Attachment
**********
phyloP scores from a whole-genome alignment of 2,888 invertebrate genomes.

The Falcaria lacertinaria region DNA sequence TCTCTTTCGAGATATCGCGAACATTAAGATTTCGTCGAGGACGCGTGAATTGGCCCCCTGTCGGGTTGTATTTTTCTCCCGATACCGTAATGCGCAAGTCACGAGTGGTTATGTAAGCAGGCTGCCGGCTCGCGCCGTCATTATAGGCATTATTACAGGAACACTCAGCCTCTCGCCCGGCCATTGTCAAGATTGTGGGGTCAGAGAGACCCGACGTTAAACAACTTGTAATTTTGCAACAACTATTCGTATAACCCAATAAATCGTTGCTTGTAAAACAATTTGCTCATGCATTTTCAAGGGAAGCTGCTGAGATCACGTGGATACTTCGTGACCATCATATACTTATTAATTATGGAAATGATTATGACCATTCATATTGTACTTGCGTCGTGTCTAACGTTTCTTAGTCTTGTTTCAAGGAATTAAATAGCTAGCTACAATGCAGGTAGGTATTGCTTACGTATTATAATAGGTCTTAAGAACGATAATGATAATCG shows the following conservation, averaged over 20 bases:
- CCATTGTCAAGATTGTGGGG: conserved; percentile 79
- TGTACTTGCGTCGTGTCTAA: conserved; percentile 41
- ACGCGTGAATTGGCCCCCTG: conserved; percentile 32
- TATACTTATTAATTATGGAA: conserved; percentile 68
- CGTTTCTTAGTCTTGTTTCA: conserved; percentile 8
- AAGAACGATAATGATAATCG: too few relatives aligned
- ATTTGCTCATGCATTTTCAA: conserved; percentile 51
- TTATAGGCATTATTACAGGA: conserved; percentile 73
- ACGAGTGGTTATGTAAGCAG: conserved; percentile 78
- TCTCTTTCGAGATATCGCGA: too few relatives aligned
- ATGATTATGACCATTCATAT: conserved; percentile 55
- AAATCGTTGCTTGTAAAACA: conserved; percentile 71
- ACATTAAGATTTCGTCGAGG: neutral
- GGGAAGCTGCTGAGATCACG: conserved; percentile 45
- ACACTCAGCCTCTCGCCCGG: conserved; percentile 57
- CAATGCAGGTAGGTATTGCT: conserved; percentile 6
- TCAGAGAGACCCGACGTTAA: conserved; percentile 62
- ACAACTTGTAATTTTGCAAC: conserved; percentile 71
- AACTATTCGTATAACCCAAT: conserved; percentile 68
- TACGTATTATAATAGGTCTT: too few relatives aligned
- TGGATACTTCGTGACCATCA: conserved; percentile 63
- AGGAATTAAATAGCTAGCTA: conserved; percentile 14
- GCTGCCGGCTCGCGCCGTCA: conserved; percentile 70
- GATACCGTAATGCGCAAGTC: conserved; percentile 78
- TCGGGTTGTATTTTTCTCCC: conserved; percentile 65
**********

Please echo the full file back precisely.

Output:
phyloP scores from a whole-genome alignment of 2,888 invertebrate genomes.

The Falcaria lacertinaria region DNA sequence TCTCTTTCGAGATATCGCGAACATTAAGATTTCGTCGAGGACGCGTGAATTGGCCCCCTGTCGGGTTGTATTTTTCTCCCGATACCGTAATGCGCAAGTCACGAGTGGTTATGTAAGCAGGCTGCCGGCTCGCGCCGTCATTATAGGCATTATTACAGGAACACTCAGCCTCTCGCCCGGCCATTGTCAAGATTGTGGGGTCAGAGAGACCCGACGTTAAACAACTTGTAATTTTGCAACAACTATTCGTATAACCCAATAAATCGTTGCTTGTAAAACAATTTGCTCATGCATTTTCAAGGGAAGCTGCTGAGATCACGTGGATACTTCGTGACCATCATATACTTATTAATTATGGAAATGATTATGACCATTCATATTGTACTTGCGTCGTGTCTAACGTTTCTTAGTCTTGTTTCAAGGAATTAAATAGCTAGCTACAATGCAGGTAGGTATTGCTTACGTATTATAATAGGTCTTAAGAACGATAATGATAATCG shows the following conservation, averaged over 20 bases:
- CCATTGTCAAGATTGTGGGG: conserved; percentile 79
- TGTACTTGCGTCGTGTCTAA: conserved; percentile 41
- ACGCGTGAATTGGCCCCCTG: conserved; percentile 32
- TATACTTATTAATTATGGAA: conserved; percentile 68
- CGTTTCTTAGTCTTGTTTCA: conserved; percentile 8
- AAGAACGATAATGATAATCG: too few relatives aligned
- ATTTGCTCATGCATTTTCAA: conserved; percentile 51
- TTATAGGCATTATTACAGGA: conserved; percentile 73
- ACGAGTGGTTATGTAAGCAG: conserved; percentile 78
- TCTCTTTCGAGATATCGCGA: too few relatives aligned
- ATGATTATGACCATTCATAT: conserved; percentile 55
- AAATCGTTGCTTGTAAAACA: conserved; percentile 71
- ACATTAAGATTTCGTCGAGG: neutral
- GGGAAGCTGCTGAGATCACG: conserved; percentile 45
- ACACTCAGCCTCTCGCCCGG: conserved; percentile 57
- CAATGCAGGTAGGTATTGCT: conserved; percentile 6
- TCAGAGAGACCCGACGTTAA: conserved; percentile 62
- ACAACTTGTAATTTTGCAAC: conserved; percentile 71
- AACTATTCGTATAACCCAAT: conserved; percentile 68
- TACGTATTATAATAGGTCTT: too few relatives aligned
- TGGATACTTCGTGACCATCA: conserved; percentile 63
- AGGAATTAAATAGCTAGCTA: conserved; percentile 14
- GCTGCCGGCTCGCGCCGTCA: conserved; percentile 70
- GATACCGTAATGCGCAAGTC: conserved; percentile 78
- TCGGGTTGTATTTTTCTCCC: conserved; percentile 65